Secondly, the use of the term ‘home-grown’ is at best optimistic. Players do not have grown up in England, merely spent the final progression in their football development on these shores. Given that the price of good English players will increase and that clubs have always chosen to recruit abroad, why would this change now? Clubs will simply employ more scouts in Europe and abroad, attempting to poach youngsters on the cheap, confident in the fact that they will be schooled both technically and mentally. Economics tells us that demand here will increase prices, but supply is far greater abroad than at home.

As an example, last season Arsenal players made 526 appearances in total. Only 8% of these were made by English players. England’s World Cup squad contained no Arsenal players. Instead, they had five players who played at the World Cup for other nations who count as ‘home-grown’ (Fabregas, Vela, Song, Bendtner, and Clichy). Isn’t this missing the point of the rule?

However, the most evident denigration of the incoming regulations is the actual effect on the actions of squads. Surely if the larger clubs are actually forced to alter their current squads then a positive reaction has been made?

Let us look at Arsenal. They have named a squad of 20 players. None were born in England. Not one. Chelsea have only names 19 in their squad. Only Ross Turnbull is English and under 29. Obviously these clubs have homegrown players that are under 21, but are these players really going to get a chance to shine to such an extent that it will help the national team?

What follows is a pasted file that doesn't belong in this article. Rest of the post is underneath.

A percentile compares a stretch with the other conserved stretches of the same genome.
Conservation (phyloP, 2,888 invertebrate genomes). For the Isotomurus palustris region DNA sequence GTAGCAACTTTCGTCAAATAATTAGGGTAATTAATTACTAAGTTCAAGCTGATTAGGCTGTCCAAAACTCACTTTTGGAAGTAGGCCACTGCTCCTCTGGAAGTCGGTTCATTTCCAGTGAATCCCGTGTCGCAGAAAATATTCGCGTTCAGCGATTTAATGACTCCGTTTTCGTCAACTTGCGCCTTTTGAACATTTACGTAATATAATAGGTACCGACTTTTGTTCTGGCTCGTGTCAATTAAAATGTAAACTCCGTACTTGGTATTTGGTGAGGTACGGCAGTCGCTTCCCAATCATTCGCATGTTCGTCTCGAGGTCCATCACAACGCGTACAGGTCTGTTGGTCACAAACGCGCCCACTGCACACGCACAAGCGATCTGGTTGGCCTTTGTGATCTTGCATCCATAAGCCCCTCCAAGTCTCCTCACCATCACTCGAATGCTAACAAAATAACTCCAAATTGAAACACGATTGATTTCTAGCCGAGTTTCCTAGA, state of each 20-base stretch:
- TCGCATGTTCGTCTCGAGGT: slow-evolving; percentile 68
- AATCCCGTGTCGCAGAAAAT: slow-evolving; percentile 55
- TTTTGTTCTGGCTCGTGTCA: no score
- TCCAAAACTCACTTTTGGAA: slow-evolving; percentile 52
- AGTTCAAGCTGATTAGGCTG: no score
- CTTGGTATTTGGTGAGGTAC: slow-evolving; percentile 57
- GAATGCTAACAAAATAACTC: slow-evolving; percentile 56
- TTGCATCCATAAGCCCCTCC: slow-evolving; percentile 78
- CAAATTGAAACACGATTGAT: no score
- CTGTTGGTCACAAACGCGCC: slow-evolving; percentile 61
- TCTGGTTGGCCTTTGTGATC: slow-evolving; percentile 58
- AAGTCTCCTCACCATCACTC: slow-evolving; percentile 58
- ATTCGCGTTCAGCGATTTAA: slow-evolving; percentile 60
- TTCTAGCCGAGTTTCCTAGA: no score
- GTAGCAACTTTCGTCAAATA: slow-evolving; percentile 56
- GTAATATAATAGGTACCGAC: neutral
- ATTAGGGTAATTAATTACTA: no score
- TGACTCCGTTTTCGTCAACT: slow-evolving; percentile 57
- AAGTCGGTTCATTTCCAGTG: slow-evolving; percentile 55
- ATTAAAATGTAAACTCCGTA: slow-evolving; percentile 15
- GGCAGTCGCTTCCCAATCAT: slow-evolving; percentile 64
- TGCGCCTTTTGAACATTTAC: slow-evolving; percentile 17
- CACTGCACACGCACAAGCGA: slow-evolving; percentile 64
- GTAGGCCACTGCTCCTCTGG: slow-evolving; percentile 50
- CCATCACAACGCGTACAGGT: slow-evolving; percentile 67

I will not bore you with the examples of all the clubs, but I have done the research. This summer, 73 players have been bought by Premier League clubs for fees. Only 17 are English, and seven of these have been purchased by promoted clubs. Last season’s top eight have bought eight English players. Only James Milner, Joe Cole and Jermaine Beckford have started Premier League games. Where are the changes?

  • bilby

    Early days yet. Let’s give it at least a season to see how it pans out. The issues around the price of English talent are complex and prices may not be driven up as feared.

  • Andy

    Or how about the fact that England are NOT producing genuine talent worthy of making the 25 man squad? What did you expect Arsenal to do the first season it’s introduced? Buy Milner, Cole and Beckford? How would that help the current situation?
    Seeing as you’re obsessed with research, how about this for an example. Arsenal have named over 30 English players in their squad. How about that for looking after a National team.

  • Daniel Storey

    I do genuinely see what youre saying. And i am aware that in Wilshere, Gibbs and Wilshere you may have the future of the national team with you. And i know that you named a lot of English players, but how many will play?

    My issue is not with the teams, it is with the rule makers. They could have been so much more stringent, because what they have introduced have improved things by an insufficient degree.